It was announced yesterday in Australia (local time) by the FIA that Ferrari, Renault and Red Bull Racing had lodged protests over the diffusers on the Brawn, Toyota and Williams cars. The issue has been bubbling away for a while now after the teams saw what each other had done regarding the rear end of the 2009 machines. The complaints centered around a loophole in the regulations that essentially allows the diffusers to be extended higher than had previously been thought.
Essentially, this all boils down to two things:
- Those teams that spotted a possible loophole and utilised it.
- The rules were not clear enough to begin with, allowing the loophole.
Those teams that saw the advantage should in a way be congratulated. They have spotted a way of making their machine go faster while keeping within the rules as they were written and in their belief. The teams that complain are essentially just complaining at themselves for not seeing what others saw. However, is this really the spirit of the sport? Perhaps not, but when millions of dollars ride on a successful campaign, it is understandable (from a business perspective) that spirit gets sacrificed in favour of performance.
So representatives from Williams, Brawn and Toyota attended a meeting with the FIA stewards to discuss the protests lodged and to consider if the teams had in fact broken the rules. The meeting, held at Albert Park’s race control lasted for more than four hours during which time presentations were made from the accused teams and the FIA stewards. It was judged that the trio are clear to race this weekend.
This isn’t the end of the matter though, and Ferrari, Renault and Red Bull have each said they will lodge an appeal to the decision. Unfortunately for the sport, this appeal cannot be heard until after the Malaysian Grand Prix. Should the appeal be deemed in favour of Ferrari et al, the results of the Australian and Malaysian Grands Prix could be altered. This poses a significant problem to Formula One, but it isn’t one that is new.
The issue surrounding the changing of race results is something I personally am against. It is my opinion that once a driver stands on the podium, or for other points scorers, once the podium celebration has commenced, that the result of the race stands. Once drivers are seen on televisions all over the world celebrating their performances, it seems utterly ridiculous to me to change the result.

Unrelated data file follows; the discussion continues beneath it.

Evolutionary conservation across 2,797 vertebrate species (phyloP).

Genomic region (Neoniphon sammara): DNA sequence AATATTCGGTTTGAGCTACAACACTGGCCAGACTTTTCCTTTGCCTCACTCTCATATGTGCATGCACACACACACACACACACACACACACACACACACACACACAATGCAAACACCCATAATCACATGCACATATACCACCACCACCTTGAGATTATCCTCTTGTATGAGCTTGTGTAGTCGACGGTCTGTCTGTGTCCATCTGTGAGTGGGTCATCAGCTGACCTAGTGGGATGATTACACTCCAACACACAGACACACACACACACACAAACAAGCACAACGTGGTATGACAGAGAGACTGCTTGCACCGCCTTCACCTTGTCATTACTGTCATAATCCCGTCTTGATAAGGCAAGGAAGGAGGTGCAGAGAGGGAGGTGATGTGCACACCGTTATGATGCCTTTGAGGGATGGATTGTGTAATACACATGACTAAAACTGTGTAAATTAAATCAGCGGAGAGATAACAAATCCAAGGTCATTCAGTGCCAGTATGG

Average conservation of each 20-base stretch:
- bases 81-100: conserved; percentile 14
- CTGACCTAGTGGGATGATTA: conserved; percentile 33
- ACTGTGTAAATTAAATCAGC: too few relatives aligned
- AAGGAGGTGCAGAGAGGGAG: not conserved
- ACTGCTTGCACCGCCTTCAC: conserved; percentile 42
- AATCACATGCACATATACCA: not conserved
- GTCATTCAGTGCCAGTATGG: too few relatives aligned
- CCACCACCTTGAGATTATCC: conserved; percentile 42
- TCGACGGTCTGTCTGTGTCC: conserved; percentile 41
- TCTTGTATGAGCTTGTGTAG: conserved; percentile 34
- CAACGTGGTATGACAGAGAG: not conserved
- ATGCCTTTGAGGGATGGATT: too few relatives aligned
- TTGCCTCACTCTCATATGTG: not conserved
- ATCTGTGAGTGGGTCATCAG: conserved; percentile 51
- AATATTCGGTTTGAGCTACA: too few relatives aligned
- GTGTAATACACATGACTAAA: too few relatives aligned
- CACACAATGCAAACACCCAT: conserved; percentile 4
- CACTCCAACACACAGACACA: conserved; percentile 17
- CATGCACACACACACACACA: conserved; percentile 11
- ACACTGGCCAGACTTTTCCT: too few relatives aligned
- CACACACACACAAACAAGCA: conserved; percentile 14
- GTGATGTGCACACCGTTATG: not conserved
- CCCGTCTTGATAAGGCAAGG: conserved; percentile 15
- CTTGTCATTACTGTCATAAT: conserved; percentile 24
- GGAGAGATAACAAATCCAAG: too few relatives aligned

Of course, there are some circumstances where it may be necessary to adjust, and I understand when drivers get disqualified after a thorough weigh-in is completed, or other such inspections that may take some time. As an example, I would understand that an investigation would be needed had Michael Schumacher won the race (and championship) at Jerez in 1997. That would apply to any of the drivers on the grids past and present. But the way the process is currently set up, it would appear that teams can lodge complaints and these are not always heard until weeks after the event. Weeks is far too long. At most, it should be following day.
Also, I find it insane that the FIA stewards have deemed the Brawn, Williams and Toyota cars okay to race, yet all their hard work could be undone. The stewards have decided that these cars can contest the Australian Grand Prix. Therefore, whatever results they claim should remain. If the appeal meeting cannot be held until after the Malaysian event, then any results gained from there by the trio should also stand.
If the FIA then decide that these teams need to alter their diffusers, then they should be told to do so and their cars should be inspected at the following event before being given the all-clear to race. If the diffusers still don’t satisfy the FIA, then the team does not race. However, you can bet your bottom dollar that in this scenario, the diffuser would comply and be adorned with I Heart FIA or Max For President sticker.
To me though, this seems better than altering results. Miles better. Yes, the Brawn, Williams and Toyota cars may be running with a component that sits outside the regulations, but it is too late to change. And the alternative of banning the trio of racing is so ridiculous it doesn’t even merit any more of a mention.
As I just wrote in a short ditty to the London Evening Standard (they wanted my thoughts, apparently, although not published yet), these issues should have been raised weeks ago. They should have been dealt with weeks ago, and there should be no reason for a protest unless a team has changed something very recently. It is my opinion that the incompetency of FIA to draw up rules that are not clear and concise combined with teams that are upset at themselves has once again caused Formula One to hit the headlines for all the wrong reasons.Download Original Wallpaper